Tag Archives: reflection

Shocked into submission…

Between about 1981 and 1995, my mother was a resident at Riverview Hospital, our provincial mental health facility. I was probably about 15 when she was admitted. It was the last and most drastic move in a series of difficult moves for her.

The reasons for her landing in Riverview went something like this:

  • In 1977, she tried to drink herself to death, self-medicating through a serious depression. She almost succeeded, but survived and came out of Burnaby General Hospital with permanent brain damage and a different, more simplified personality.
  • We could not keep her at home, unsupervised – she would need some kind of constant care and supervision – so she was admitted into the first of what would be a few different private care hospitals around Vancouver. (I remember one out in the Old Orchard neighbourhood of Kingsway in Burnaby, and later, Como Lake Private Hospital in Coquitlam.)
  • She was, I was told, difficult to care for, and at Como Lake had to be strapped to a bed on one occasion. Apparently, after she struck a nurse and walked out into the snow, trying to find her way home, Como Lake Hospital said that she had to go.
  • I really don’t think those private hospitals were equipped to handle her manic-depression or emotional outbursts. So, after that, she went to Burnaby Psychiatric Centre, near Willingdon Avenue in Burnaby. I thought she seemed to be doing much better there. It seemed like a more professional and structured environment. Dad told us that it was basically a “holding pen” for Riverview.
  • Dad said the word “Riverview” like it was a threat – a bad consequence that Mum would get if she didn’t behave herself. She’d been there before, back in the early 70s, when I was about 8 or 9, so she knew what it was like. I think Riverview was not anywhere she wanted to be, but by 1980 or so, that’s where she ended up.

I was very afraid of Riverview with its high ceilings, large heavy doors with their loud metal locks, and the wide linoleum floors surrounded by windows covered by metal grills.

The women’s ward that my mother was on in what was called “Centre Lawn Unit” was, to my young eyes, identical in age, layout and spirit to the men’s ward shown in the movie “One Flew Over the Cuckoo’s Nest”, or to the wards seen in the movie “Awakenings”. Not kind of similar. Almost identical.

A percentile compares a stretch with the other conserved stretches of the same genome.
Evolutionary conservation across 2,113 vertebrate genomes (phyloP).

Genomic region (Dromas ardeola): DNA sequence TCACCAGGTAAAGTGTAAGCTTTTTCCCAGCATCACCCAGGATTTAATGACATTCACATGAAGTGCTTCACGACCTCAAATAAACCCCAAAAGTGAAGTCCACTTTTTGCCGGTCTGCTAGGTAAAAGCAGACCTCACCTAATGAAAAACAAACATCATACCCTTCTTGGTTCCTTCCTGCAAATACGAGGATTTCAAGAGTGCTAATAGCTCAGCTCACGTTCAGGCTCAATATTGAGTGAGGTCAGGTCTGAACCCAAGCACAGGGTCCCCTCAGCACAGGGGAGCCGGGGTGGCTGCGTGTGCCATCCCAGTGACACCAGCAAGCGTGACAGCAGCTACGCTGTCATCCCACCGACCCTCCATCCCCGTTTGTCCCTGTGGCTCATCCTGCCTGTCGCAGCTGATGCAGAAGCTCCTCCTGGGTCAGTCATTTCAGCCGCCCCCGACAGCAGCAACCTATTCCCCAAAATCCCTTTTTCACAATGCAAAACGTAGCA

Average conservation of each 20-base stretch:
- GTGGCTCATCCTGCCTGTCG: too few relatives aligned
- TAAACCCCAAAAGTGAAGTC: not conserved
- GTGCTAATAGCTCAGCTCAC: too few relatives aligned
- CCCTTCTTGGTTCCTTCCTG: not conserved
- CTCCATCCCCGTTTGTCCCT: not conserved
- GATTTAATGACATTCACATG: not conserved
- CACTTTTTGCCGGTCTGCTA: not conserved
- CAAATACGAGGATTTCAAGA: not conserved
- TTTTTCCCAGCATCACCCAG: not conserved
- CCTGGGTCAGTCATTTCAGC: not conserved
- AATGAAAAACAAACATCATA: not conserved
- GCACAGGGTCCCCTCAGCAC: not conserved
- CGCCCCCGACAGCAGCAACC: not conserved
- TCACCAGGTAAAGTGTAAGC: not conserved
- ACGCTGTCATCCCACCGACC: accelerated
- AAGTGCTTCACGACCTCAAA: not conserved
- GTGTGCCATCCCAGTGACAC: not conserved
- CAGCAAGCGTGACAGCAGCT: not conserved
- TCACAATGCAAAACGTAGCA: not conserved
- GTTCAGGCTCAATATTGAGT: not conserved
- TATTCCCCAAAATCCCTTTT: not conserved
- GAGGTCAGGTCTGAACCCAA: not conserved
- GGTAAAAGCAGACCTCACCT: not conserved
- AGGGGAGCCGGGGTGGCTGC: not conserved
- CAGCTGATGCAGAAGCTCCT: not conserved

It was heart-wrenching to leave Mum behind in there after our first visit. She cried and pleaded to come home. She kept asking us “when can I come home?”. It hurt so much to not know what to say, or worse, to know that there was nothing that could be said, that she might never ever leave, and that she either didn’t realize it, or worse, that she knew deep-down, but couldn’t accept it.

Gradually, over the first year or two, our Sunday drives out to see Mum at Riverview lessened to only every two weeks, and then even less, as I recall. It seemed to have become too much for Dad, and on our visits, he began to claim that a sore back prevented him from climbing up the stairs to go inside, leaving it up to me and my sister Kim to go in while he sat in the car and smoked. I saw through his smokescreen, and in my teenaged binary thinking, I deeply resented him for being a coward and for leaving the burden solely for his kids. Looking back now, Mum’s near-death and physical and mental degradation must have broken his spirit and defeated him utterly. It was the final break-up of their marriage – a consequence of things that I only partially had seen as I grew up, and the full truth of which I will never really know. He still loved her, so he told me later, but he always talked about her in the past tense even while she was still alive. Nobody really talked about my Mum Angela after she went to Riverview. She was out there, but she was also just… gone.